US8484222B1 - Method and apparatus for identifying a standalone location - Google Patents

Method and apparatus for identifying a standalone location Download PDF

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US8484222B1
US8484222B1 US11/607,568 US60756806A US8484222B1 US 8484222 B1 US8484222 B1 US 8484222B1 US 60756806 A US60756806 A US 60756806A US 8484222 B1 US8484222 B1 US 8484222B1
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location
standalone
name
signature
score
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Xin Li
Jiang Qian
Daniel T. Egnor
Lawrence E. Greenfield
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    • GPHYSICS
    • G06COMPUTING; CALCULATING; COUNTING
    • G06FELECTRIC DIGITAL DATA PROCESSING
    • G06F16/00Information retrieval; Database structures therefor; File system structures therefor
    • G06F16/20Information retrieval; Database structures therefor; File system structures therefor of structured data, e.g. relational data
    • G06F16/29Geographical information databases

Abstract

One embodiment of the present invention provides a system that automatically determines if a location is a standalone location, which can be unambiguously identified by a name for the location alone. During operation, the system determines a name score for the location which indicates a popularity of the name for the location. The system also obtains a signature for the location, wherein the signature is a set of combinations of location specifiers, wherein each combination of location specifiers refers to the location. The system then determines a signature score for the location which indicates a popularity of the signature for the location. Finally, the system determines whether the location is a standalone location based on the name score and the signature score.

Description

BACKGROUND

1. Field of the Invention

The present invention relates generally to search engines. More specifically, the present invention relates to a method and an apparatus for identifying “standalone locations,” what can be unambiguously identified by their names alone without additional location specifiers.

2. Related Art

Standalone locations are the locations that can be unambiguously identified by their names alone, either within a specific geographic region or globally. For example, the name “San Francisco” usually refers to “San Francisco, California, Unites States” even without additional location specifiers like “California”, and “United States” (so it is standalone location). However, the name “Washington” as a location could refer to the “City of Washington” in the state of Missouri, “Washington, D.C.” or “Washington State”, so it is not strictly a standalone location in the United States. Moreover, a large number of locations are not standalone because they do not have names that uniquely identify them; an extreme case is the city of “Orange” in the state of Texas: just given its name, most people do not think it is a location.

Formally, a standalone location can be defined as follows: given a geographic-range R, a location L is standalone if and only if any location query on L can be unambiguously formulated by the query template {Query} {L} or {L} {Query} in R. For example, no matter where users are located, a search by a user for the hotels in “San Francisco” can be safely represented as “San Francisco Hotels” or “Hotels San Francisco”. In contrast, “Orange Hotels”/“Hotels Orange” is pretty confusing; very few people could understand and actually use such queries.

The ability to identify names of standalone locations within a search query has a huge impact on quality of a search results generated by the query. Without such knowledge, the query processor cannot tell the difference between an obvious location query such as “new york pizza” (new york is a location) and an obvious non-location query such as “orange juice” (orange could be a location, but not here).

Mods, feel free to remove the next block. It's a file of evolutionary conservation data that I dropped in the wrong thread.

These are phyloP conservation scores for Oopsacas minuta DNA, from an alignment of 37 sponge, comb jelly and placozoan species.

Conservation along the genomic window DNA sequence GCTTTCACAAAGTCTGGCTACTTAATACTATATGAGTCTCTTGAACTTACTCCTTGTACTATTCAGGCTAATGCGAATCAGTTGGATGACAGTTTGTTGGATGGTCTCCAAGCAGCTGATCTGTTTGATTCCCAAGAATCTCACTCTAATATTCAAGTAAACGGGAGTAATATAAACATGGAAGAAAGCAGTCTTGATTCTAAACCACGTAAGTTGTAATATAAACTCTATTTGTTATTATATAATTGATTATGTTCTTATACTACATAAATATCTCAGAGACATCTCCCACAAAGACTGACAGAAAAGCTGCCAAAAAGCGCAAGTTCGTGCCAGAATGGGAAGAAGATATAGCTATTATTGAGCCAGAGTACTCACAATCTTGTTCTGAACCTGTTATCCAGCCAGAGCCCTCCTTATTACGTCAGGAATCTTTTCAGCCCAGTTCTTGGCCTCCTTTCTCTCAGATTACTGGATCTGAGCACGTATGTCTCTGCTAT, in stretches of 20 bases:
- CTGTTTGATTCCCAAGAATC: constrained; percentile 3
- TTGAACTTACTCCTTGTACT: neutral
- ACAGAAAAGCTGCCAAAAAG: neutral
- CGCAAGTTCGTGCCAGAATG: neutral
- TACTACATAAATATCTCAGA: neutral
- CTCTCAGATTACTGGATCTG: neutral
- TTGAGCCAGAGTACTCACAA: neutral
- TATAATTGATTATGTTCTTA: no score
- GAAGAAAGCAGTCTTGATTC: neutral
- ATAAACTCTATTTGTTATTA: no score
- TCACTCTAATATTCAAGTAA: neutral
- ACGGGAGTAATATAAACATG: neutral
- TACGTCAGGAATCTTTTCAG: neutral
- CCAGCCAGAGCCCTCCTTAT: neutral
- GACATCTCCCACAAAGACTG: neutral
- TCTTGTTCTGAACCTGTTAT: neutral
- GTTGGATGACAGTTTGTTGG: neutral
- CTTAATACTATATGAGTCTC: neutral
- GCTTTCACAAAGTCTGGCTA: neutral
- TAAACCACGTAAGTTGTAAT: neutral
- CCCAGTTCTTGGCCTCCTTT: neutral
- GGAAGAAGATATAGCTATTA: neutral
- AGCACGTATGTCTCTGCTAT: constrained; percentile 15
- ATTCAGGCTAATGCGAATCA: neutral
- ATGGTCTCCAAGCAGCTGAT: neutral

Furthermore, empirical measurements indicate that when users include location information in queries, more than 90% of the time this location information is specified using standalone location names. Hence, the ability to identify standalone location names in queries is of primary importance if location information is to be used while processing queries.

However, it is a hard problem to automatically determine whether or not a location is a standalone location. In general, the difficulty arises from the following two aspects: (1) there exists no appropriate knowledge base upon which to perform inferences; and (2) the concept itself has some ambiguity and it is consequently hard to formulate any uniform rules for determining whether a location is a standalone location. Note that this problem is even difficult for human beings because different people can have different criteria for determining whether a location is a standalone location.

To facilitate searching involving standalone locations, search engines presently use standalone city lists. However, the tasks of internationalizing and maintaining these standalone city lists are presently performed through labor-intensive and error-prone manual processes.

Hence, what is needed is a method and an apparatus for generating and maintaining a list of standalone locations without the above-described problems.

SUMMARY

One embodiment of the present invention provides a system that automatically determines if a location is a standalone location, which can be unambiguously identified by a name for the location alone. During operation, the system determines a name score for the location which indicates a popularity of the name for the location. The system also obtains a signature for the location, wherein the signature is a set of combinations of location specifiers, wherein each combination of location specifiers refers to the location. The system then determines a signature score for the location which indicates a popularity of the signature for the location. Finally, the system determines whether the location is a standalone location based on the name score and the signature score.